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Welcome to the Service 1 FCU Security Center

Safeguarding your personal information is our top priority. We're always on the lookout for fraudulent activity and scams targeting our members. Here are some common and current tactics to be aware of to protect your information and help prevent becoming a victim.

Current Scams — Be On the Lookout

We've identified scams that are currently targeting large groups of people in a public arena. Beware and take steps to safeguard your information at all times! If you suspect suspicious activity or notice unauthorized account activity, please contact us immediately at (800) 879.9697.


Most of us are aware that we shouldn’t answer calls from unknown numbers. But what about those that appear on caller ID from familiar numbers, such as local organizations or financial institutions? Criminals are becoming more sophisticated in implementing the latest technology to impersonate—or “spoof”—phone numbers of legitimate businesses to disguise their identity and ultimately gain access to personal information for fraudulent purposes.

You may not be able to tell right away if an incoming call is spoofed, but caution is always recommended. Here are some guidelines to help keep the scammers from getting your information:

  • If you get a call from someone who claims to represent Service 1 FCU, another company you do business with, or a government agency, you can hang up and call the phone number on your account statement, in the phone book, or on the company's or government agency's website to verify the authenticity of the request. Businesses with which you hold accounts don’t need to call and “verify” your information since they already have it on file. Service 1 FCU will never contact you via an unsolicited call or email asking for your personal information such as account number, Social Security Number or other identifying information.
  • Never give out personal information such as account numbers, Social Security numbers, mother's maiden names, passwords or other identifying information in response to unexpected calls or if you are at all suspicious.
  • Use caution if you are being pressured or threatened for information. Legitimate businesses will not resort to scare tactics.
  • If you answer a call and the caller—or a recording known as a robocall—asks you to hit a button to stop getting the calls or respond with a “yes” or “no” answer, just hang up. Scammers often use these tricks to identify potential targets and to record your voice agreeing to something that can potentially be used as permission for unauthorized activity (usually something that bilks you out of money).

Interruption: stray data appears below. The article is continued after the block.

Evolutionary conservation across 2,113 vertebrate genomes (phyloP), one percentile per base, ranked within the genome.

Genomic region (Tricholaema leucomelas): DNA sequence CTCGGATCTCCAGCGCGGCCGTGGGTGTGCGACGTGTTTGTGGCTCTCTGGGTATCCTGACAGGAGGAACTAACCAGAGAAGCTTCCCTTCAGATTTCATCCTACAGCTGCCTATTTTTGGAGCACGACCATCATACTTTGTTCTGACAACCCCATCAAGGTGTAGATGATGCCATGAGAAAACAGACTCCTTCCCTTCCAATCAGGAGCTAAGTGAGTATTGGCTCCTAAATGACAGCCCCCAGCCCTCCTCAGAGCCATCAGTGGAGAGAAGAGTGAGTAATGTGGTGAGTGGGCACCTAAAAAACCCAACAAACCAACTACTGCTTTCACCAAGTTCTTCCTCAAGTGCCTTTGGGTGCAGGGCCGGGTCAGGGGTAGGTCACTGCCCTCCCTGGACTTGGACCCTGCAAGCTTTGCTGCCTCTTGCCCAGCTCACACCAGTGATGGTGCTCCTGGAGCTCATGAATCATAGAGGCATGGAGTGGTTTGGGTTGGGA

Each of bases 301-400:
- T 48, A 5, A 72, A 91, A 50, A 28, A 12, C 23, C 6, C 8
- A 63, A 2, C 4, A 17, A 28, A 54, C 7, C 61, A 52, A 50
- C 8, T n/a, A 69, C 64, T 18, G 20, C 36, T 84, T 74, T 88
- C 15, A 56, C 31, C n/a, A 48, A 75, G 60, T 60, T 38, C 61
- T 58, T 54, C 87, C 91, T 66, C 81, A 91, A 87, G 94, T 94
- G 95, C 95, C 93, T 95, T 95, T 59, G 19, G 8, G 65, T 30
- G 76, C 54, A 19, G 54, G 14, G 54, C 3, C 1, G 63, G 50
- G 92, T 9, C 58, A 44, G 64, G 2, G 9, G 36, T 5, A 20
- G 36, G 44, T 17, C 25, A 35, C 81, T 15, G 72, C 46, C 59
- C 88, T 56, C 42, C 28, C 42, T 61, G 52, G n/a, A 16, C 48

• Don't answer calls from unknown numbers. An individual or legitimate business that needs to reach you will leave a voicemail message.

Visit the FCC website for more information about spoofing. If you think you've been the victim of a spoofing scam, you can file a complaint with the FCC. If you have questions, call your local Service 1 FCU branch or our toll-free line at (800) 879.9697.



We've received several reports of members/consumers being contacted by someone posing as Mastercard falsely notifying them that their card has been locked. The caller will request the cardholder's 16-digit credit card number to "verify" the account to be unlocked. Please be aware that THIS IS A SCAM. Mastercard and Service 1 FCU will NEVER contact you and ask for your card number (this is information Mastercard will already have on file). The call may be automated (robocall), directing the recipient to enter their card number or select a number to reach a "fraud or security department."

Please DO NOT give out any personal information to a caller for an inquiry that you did not initiate, no matter how legitimate or professional the caller seems. If you receive such a call, ask to have a callback number from the caller, then hang up and report the incident. You can also contact your credit card company by calling the number on the back of the card. If you suspect fraudulent activity, you can lock your card(s) immediately within the Service 1 FCU mobile app under "More," then "Manage My Cards."

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Click here for more information about how to recognize and avoid a credit card telephone scam.



Thieves place a small, nearly undectable, electronic device on card readers at public ATMs, gas pumps, and even self-checkout registers at retail stores, that secretly records-or "skims"-the data stored on the magnetic stripe. Tiny hidden cameras then record users entering PIN codes, which gives thieves everything they need to make counterfeit cards using the stolen information (or use it to go on an online shopping spree).

Read a recent news story explaining how to spot a credit card skimmer on a gas pump and avoid theft. Another recent case of skimming at a grocery store self-checkout is also in the news. 


Thieves are preying on young people, too. A recent scam has hackers "freezing" iPhones (internet browser pages) and displaying a fake Apple Support pop-up message warning of "theft activity" and urging the owner to call a toll-free support contact number immediately. When the crippled user calls the number to unlock the phone, the thief on the other end of the line requests that payment be made in iTunes gift cards (usually in excess of $1,000), promising that the money will be returned after access is regained. The real Apple Corporation warns that this is not legitimate and has a warning posted on their website. Read the full story here


How to Identify Fraud, Scams and Cyber Crime

Fraudulent activity can strike in the form of identity theft, credit card fraud, phishing, pharming, skimming, check fraud, sweetheart and lottery scams and more. Thieves may acquire records containing your personal information and/or account information from intercepted or discarded financial statements, payroll stubs, or other records sent to you or from third parties with whom you interact in your normal course of business where such information is disclosed. Be aware that savvy criminals can steal your information online, too. To combat cyber fraud, you should choose secure passwords and change them regularly, always sign out of your on line accounts when finished with a site, check for the word "Secure" and a small padlock icon before the URL, as well as an "s" in the web address {https://).